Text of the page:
At the present time, the micropower circuits used in pocket calculators, digital watches, pagers, etc are based on sub-threshold MOSFETs (Metal Oxide Silicon Field Effect Transistors) operating in the weak inversion regime (e.g. current exponentially dependent on voltage). These devices have found widespread application because small drain current and voltage is required for operation. Critical to the efficacious use of circuits based on sub-threshold MOSFETs is the ability to operate at high speeds, preferably > 1MHz. Unfortunately, despite their utility, weakly inverted MOSFETs are disadvantaged by low operating speed, which is primarily attributable to the methods used to control current. Present techniques use a gate voltage (Vg) to control the current flowing in the weakly inverted channel. However, because drain current (Id) is exponentially dependent on threshold voltage (Vth), small fluctuations in Vth cause large variations in Id. These variations complicate transistor matching and require the usage of excessively long gate lengths (~3mm) which limit the maximum operating frequency of present day micropower circuits to well below 1 MHz.In order to solve these problems Arizona State University researchers have developed alternative micropower circuit technology based upon novel sub-threshold Field Effect Transistors (FETs). Using certain test designs researchers have demonstrated greatly improved transistor matching and higher frequency of operation than is currently achievable with comparable MOSFET devices. It is believed that these improvements will potentially benefit micropower applications in such areas as communications and medical implants, in particular pacemakers.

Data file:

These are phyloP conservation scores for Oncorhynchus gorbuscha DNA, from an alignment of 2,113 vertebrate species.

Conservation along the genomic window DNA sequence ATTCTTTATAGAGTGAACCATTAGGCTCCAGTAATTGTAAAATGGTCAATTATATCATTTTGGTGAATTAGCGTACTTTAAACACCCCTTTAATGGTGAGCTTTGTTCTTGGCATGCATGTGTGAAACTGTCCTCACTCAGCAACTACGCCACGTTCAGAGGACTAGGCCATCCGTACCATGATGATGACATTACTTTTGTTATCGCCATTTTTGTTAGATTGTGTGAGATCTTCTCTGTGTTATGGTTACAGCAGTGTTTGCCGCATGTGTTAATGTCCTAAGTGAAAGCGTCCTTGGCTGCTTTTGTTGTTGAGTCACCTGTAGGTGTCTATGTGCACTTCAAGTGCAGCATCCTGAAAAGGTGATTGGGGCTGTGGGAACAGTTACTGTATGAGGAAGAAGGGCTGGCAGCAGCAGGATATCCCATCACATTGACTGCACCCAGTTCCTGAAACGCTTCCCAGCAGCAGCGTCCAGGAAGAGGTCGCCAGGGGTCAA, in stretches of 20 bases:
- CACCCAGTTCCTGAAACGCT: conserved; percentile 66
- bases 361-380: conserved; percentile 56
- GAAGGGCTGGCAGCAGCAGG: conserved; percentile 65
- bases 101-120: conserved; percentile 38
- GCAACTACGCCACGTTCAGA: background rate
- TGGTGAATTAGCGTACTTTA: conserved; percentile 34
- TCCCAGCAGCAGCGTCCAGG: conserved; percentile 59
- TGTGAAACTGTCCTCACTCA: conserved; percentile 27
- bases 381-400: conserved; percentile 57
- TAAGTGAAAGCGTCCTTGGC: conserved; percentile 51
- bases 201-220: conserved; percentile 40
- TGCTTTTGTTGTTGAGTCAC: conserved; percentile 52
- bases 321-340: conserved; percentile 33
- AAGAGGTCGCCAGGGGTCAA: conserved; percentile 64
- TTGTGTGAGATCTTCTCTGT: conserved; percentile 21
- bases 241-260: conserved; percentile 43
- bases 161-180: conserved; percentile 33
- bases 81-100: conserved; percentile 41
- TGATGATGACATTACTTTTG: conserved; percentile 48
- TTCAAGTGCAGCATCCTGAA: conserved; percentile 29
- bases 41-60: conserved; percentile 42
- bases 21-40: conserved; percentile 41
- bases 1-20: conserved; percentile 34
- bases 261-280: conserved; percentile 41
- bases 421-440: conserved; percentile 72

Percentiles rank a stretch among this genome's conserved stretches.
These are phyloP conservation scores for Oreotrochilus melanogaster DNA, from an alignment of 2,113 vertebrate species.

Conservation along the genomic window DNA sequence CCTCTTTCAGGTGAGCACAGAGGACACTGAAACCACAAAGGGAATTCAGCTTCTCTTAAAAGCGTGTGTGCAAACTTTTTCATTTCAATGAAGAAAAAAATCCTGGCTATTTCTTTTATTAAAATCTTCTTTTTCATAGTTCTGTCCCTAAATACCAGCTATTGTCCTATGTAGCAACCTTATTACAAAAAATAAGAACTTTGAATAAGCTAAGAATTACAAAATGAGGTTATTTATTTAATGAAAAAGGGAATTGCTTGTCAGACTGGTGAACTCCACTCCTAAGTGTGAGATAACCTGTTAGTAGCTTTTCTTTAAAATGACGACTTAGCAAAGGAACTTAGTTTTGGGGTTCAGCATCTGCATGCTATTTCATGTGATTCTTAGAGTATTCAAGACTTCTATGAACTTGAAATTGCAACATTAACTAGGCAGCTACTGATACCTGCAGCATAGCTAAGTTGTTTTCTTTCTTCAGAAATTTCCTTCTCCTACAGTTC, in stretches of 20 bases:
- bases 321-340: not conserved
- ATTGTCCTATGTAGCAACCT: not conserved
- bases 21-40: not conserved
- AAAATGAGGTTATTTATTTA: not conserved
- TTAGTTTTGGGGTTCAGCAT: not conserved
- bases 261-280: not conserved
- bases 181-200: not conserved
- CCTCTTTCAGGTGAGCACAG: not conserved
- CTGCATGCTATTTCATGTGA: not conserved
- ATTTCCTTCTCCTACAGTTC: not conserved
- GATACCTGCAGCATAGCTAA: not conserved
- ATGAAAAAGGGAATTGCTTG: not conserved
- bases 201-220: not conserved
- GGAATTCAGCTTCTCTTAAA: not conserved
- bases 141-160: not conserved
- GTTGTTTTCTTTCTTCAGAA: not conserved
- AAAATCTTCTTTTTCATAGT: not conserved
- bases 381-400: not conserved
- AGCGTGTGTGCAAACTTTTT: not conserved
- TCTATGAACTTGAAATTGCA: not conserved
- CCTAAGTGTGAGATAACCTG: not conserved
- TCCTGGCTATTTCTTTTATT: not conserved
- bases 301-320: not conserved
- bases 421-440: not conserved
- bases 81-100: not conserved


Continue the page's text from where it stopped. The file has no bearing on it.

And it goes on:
|Original language||English (US)|
|State||Published - Jan 13 1999|